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2024 Class of SIAM Fellows: Aaron L. Fogelson

April 4, 2024

The Society for Industrial and Applied Mathematics (SIAM) has honored Aaron L. Fogelson's distinguished work with its fellows program.


This year's 26 esteemed fellows were nominated in recognition of their outstanding research and service to the community. Through their various contributions, SIAM Fellows form a crucial group of individuals helping to advance the fields of applied mathematics, computational science, and data science.

A professor of mathematics at the U, Fogelson, who lists his research interests as mathematical physiology, modeling of blood clotting, gels and viscoelastic fluids and numerical solution of partial differential equations (PDEs), is being recognized by SIAM for his pioneering work on mathematical modeling and numerical methods for platelet aggregation and blood clotting.

"Clotting is an extremely complex process with physical, chemical, and cell biological components which is essential to maintaining the integrity of our circulatory system," he writes on his faculty profile. "When it malfunctions the consequences can be dire, including heart attack and stroke. Clotting is subject to intense research by laboratory and medical scientists but its complexity makes it very difficult to think through how it works or to make predictions about how well medical interventions to treat clotting problems will work. That is where mathematics and the work I do comes in."

On his lab's website, Fogelson writes, "Because transmural pressure differences vary greatly in the circulatory system and because blood flowing at different speeds through vessels of widely varying diameter leads to great variation in shear stress, the challenges of forming a blood clot to stop the outflow of blood differ substantially in different vascular beds. The system that has evolved to cope with these disparate challenges involves the aggregation of cells (platelets) and the formation of fibrous protein gel (fibrin). In addition, there is a complex, powerful, and tightly regulated enzyme network (the coagulation system) involving reactions on the surfaces of activated platelets, that leads to production of an enzyme, thrombin, that is key both in activating platelets so they can cohere to one another and in forming the protein fibrin from which the fibrin mesh is constructed."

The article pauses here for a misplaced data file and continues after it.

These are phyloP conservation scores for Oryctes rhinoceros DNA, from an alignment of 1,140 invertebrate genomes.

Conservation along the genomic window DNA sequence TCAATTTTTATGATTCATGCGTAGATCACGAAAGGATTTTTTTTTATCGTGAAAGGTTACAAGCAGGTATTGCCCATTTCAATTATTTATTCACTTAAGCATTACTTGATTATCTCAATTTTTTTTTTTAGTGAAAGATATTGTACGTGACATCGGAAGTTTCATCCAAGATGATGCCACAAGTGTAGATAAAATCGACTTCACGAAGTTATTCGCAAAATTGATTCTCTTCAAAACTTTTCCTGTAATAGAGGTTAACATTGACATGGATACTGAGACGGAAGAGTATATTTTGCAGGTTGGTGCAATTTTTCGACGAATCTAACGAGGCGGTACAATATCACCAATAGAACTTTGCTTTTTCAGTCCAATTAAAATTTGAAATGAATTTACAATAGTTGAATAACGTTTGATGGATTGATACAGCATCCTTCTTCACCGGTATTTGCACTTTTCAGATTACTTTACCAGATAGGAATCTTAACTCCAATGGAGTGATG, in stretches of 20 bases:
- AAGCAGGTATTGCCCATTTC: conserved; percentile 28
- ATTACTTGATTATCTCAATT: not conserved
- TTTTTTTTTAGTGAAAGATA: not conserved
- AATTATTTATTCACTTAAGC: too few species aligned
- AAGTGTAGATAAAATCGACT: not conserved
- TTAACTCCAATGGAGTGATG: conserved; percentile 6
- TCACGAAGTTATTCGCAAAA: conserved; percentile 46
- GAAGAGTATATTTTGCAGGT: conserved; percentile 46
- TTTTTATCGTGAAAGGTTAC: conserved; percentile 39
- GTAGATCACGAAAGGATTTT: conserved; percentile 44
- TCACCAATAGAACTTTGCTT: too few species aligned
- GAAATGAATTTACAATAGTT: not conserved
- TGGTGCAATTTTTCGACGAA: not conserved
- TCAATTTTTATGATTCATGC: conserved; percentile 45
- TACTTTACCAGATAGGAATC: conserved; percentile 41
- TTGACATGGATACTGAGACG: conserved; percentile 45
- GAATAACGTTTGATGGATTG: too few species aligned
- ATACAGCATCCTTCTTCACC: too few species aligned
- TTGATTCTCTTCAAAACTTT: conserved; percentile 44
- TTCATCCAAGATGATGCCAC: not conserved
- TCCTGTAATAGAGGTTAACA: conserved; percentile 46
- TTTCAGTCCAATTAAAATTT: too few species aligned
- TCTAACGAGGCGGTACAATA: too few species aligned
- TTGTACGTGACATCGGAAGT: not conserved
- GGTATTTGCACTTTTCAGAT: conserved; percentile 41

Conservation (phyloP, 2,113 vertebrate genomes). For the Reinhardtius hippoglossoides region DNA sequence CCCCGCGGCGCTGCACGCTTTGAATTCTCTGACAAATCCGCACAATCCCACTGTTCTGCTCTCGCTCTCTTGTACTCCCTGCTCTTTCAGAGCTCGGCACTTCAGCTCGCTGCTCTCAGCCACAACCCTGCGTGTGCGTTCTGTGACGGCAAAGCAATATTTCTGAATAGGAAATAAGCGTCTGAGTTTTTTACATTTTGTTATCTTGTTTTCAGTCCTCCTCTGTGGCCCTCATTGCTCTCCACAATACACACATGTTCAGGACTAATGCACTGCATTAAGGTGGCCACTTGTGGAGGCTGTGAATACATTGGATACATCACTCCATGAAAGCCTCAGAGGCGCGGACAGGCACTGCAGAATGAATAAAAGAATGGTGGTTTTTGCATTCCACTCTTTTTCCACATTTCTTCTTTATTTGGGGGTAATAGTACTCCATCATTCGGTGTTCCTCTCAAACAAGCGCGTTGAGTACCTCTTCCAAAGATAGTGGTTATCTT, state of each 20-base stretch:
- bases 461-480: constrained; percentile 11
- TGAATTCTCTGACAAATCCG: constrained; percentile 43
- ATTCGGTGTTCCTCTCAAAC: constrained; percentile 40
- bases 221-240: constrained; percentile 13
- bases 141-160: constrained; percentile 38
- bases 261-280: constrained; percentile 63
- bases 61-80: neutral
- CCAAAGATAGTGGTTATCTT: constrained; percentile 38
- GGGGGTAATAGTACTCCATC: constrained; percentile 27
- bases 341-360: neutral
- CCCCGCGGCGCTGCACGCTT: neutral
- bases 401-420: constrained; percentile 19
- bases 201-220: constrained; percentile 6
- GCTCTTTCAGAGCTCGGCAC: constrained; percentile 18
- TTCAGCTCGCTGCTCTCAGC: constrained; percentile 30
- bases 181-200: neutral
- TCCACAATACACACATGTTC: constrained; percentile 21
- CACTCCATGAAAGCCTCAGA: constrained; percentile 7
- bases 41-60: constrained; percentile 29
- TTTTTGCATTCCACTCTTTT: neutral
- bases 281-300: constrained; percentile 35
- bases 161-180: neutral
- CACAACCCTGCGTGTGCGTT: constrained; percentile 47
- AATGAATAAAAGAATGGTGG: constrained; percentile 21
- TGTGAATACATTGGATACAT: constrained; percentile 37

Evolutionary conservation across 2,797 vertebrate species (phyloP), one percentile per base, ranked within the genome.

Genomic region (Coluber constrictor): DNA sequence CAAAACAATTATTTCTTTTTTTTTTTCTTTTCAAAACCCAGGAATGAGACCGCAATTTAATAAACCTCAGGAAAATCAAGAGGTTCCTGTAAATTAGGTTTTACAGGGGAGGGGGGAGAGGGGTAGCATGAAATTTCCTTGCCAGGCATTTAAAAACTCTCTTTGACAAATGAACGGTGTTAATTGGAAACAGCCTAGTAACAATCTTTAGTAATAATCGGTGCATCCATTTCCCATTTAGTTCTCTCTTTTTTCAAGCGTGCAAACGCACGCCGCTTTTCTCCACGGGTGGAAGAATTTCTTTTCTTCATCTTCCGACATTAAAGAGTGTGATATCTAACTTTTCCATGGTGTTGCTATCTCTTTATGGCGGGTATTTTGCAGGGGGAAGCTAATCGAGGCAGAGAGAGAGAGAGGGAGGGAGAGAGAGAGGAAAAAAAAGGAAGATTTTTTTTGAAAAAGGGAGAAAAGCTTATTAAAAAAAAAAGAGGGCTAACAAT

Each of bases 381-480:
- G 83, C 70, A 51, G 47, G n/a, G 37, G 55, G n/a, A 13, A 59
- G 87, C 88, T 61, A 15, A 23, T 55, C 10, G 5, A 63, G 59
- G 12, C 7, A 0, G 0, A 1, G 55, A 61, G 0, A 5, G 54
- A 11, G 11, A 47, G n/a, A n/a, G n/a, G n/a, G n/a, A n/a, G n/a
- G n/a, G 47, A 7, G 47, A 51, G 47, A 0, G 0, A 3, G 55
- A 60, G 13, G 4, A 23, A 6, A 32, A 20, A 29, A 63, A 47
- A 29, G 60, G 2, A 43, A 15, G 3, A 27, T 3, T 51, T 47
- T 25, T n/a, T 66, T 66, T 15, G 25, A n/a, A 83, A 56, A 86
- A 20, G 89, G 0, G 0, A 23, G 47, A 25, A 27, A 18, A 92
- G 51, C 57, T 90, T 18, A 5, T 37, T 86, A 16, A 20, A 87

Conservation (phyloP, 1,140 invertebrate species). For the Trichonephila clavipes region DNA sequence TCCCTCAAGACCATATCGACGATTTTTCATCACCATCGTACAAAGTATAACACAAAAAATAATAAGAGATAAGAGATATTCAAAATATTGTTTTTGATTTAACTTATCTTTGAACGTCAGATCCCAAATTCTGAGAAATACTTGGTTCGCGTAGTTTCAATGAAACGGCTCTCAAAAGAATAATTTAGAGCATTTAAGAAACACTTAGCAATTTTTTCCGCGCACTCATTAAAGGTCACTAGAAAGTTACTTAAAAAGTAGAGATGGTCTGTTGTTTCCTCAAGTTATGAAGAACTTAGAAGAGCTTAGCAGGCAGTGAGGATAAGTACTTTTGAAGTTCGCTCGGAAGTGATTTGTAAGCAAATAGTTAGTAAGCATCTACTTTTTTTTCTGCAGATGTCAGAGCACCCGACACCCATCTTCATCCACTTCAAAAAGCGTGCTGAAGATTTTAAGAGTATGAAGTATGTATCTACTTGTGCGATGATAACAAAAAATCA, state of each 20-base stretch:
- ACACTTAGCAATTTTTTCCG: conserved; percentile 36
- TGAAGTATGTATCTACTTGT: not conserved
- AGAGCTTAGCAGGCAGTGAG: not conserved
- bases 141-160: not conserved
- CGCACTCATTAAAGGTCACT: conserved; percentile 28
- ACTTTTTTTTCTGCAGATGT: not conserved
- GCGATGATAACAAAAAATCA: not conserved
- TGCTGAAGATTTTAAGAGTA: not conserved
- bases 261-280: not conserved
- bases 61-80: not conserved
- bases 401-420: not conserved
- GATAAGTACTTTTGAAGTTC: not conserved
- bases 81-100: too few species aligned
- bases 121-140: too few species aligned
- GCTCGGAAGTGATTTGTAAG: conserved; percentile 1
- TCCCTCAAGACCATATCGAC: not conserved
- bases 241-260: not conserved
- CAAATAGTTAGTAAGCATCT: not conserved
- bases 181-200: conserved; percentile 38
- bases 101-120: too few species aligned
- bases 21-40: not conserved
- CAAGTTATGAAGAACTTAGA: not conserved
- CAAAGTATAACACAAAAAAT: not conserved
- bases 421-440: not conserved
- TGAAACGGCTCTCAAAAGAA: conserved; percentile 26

40 Years of Modeling Clotting

The Fogelson research group has been developing models of many of the disparate aspects of blood clotting for close to 40 years. "We have built and analyzed models based on PDEs, ODEs [ordinary differential equations], or SDEs [stochastic differential equations] and, as needed, we have developed novel numerical methods with which to study the PDE-based models," writes Fogelson.

Projects of current interest in this research space includes, first, developing ODE-based compartment models of platelet deposition and coagulation under flow that treat developing thrombi as porous materials and which can track resulting flow, the growth of aggregates, and the biochemistry of platelet signaling and coagulation from the initiation of clot formation through vessel occlusion. The goal is a high-throughput simulation tool that will allow extensive investigation of model behavior as model parameters and other inputs are varied to reflect different physiological situations and disease states.

A second project of interest is integrating the Fogelson lab's models of fibrin polymerization with models of platelet deposition and coagulation under flow during arterial thrombosis, to produce a more comprehensive model of the clot formation process.

Fogelson has been a faculty member at the U since 1986 after earning his PhD at the Courant Institute of Mathematical Sciences of New York University and working as a post doctoral researcher at first the University of California, Berkeley and then the Courant Institute. In addition to his faculty position in the U's Department of Mathematics, he is adjunct professor of biomedical engineering, and was Associate Dean for Research of the College of Science in the period 2014-17. His research has been supported by the National Science Foundation and/or the National Institutes of Health continuously since 1982.
Read about all 26 SIAM fellows announced here.

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